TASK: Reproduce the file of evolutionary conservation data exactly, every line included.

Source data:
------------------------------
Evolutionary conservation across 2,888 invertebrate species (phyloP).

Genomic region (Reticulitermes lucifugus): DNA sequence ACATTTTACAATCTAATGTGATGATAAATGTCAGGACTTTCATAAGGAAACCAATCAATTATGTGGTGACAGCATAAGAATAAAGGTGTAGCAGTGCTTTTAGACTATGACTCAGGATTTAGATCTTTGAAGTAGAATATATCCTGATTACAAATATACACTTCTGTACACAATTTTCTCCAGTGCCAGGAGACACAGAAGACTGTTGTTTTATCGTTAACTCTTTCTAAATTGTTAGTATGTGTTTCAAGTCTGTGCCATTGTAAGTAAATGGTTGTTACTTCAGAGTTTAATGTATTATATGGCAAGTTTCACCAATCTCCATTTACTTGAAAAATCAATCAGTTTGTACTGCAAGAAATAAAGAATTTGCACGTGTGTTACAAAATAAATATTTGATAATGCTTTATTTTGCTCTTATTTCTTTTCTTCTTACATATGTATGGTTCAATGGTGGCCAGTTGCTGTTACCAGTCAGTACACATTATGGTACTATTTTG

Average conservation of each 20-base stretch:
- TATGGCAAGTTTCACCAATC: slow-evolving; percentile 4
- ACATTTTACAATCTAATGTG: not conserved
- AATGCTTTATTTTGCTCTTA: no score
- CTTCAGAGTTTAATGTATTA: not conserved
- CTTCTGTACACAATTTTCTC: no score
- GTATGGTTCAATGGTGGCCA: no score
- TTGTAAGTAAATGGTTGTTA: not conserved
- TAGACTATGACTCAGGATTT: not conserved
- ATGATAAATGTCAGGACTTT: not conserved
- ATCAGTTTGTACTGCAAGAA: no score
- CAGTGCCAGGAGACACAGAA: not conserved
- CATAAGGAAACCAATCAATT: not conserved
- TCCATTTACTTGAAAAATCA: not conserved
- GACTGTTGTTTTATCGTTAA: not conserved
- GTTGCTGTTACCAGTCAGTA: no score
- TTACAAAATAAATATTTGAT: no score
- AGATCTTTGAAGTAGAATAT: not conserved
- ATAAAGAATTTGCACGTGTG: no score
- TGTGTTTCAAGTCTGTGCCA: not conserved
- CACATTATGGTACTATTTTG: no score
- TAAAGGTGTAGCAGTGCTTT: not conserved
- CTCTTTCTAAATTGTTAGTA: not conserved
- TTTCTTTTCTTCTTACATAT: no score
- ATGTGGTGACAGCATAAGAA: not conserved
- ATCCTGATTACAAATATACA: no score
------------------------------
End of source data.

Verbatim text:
Evolutionary conservation across 2,888 invertebrate species (phyloP).

Genomic region (Reticulitermes lucifugus): DNA sequence ACATTTTACAATCTAATGTGATGATAAATGTCAGGACTTTCATAAGGAAACCAATCAATTATGTGGTGACAGCATAAGAATAAAGGTGTAGCAGTGCTTTTAGACTATGACTCAGGATTTAGATCTTTGAAGTAGAATATATCCTGATTACAAATATACACTTCTGTACACAATTTTCTCCAGTGCCAGGAGACACAGAAGACTGTTGTTTTATCGTTAACTCTTTCTAAATTGTTAGTATGTGTTTCAAGTCTGTGCCATTGTAAGTAAATGGTTGTTACTTCAGAGTTTAATGTATTATATGGCAAGTTTCACCAATCTCCATTTACTTGAAAAATCAATCAGTTTGTACTGCAAGAAATAAAGAATTTGCACGTGTGTTACAAAATAAATATTTGATAATGCTTTATTTTGCTCTTATTTCTTTTCTTCTTACATATGTATGGTTCAATGGTGGCCAGTTGCTGTTACCAGTCAGTACACATTATGGTACTATTTTG

Average conservation of each 20-base stretch:
- TATGGCAAGTTTCACCAATC: slow-evolving; percentile 4
- ACATTTTACAATCTAATGTG: not conserved
- AATGCTTTATTTTGCTCTTA: no score
- CTTCAGAGTTTAATGTATTA: not conserved
- CTTCTGTACACAATTTTCTC: no score
- GTATGGTTCAATGGTGGCCA: no score
- TTGTAAGTAAATGGTTGTTA: not conserved
- TAGACTATGACTCAGGATTT: not conserved
- ATGATAAATGTCAGGACTTT: not conserved
- ATCAGTTTGTACTGCAAGAA: no score
- CAGTGCCAGGAGACACAGAA: not conserved
- CATAAGGAAACCAATCAATT: not conserved
- TCCATTTACTTGAAAAATCA: not conserved
- GACTGTTGTTTTATCGTTAA: not conserved
- GTTGCTGTTACCAGTCAGTA: no score
- TTACAAAATAAATATTTGAT: no score
- AGATCTTTGAAGTAGAATAT: not conserved
- ATAAAGAATTTGCACGTGTG: no score
- TGTGTTTCAAGTCTGTGCCA: not conserved
- CACATTATGGTACTATTTTG: no score
- TAAAGGTGTAGCAGTGCTTT: not conserved
- CTCTTTCTAAATTGTTAGTA: not conserved
- TTTCTTTTCTTCTTACATAT: no score
- ATGTGGTGACAGCATAAGAA: not conserved
- ATCCTGATTACAAATATACA: no score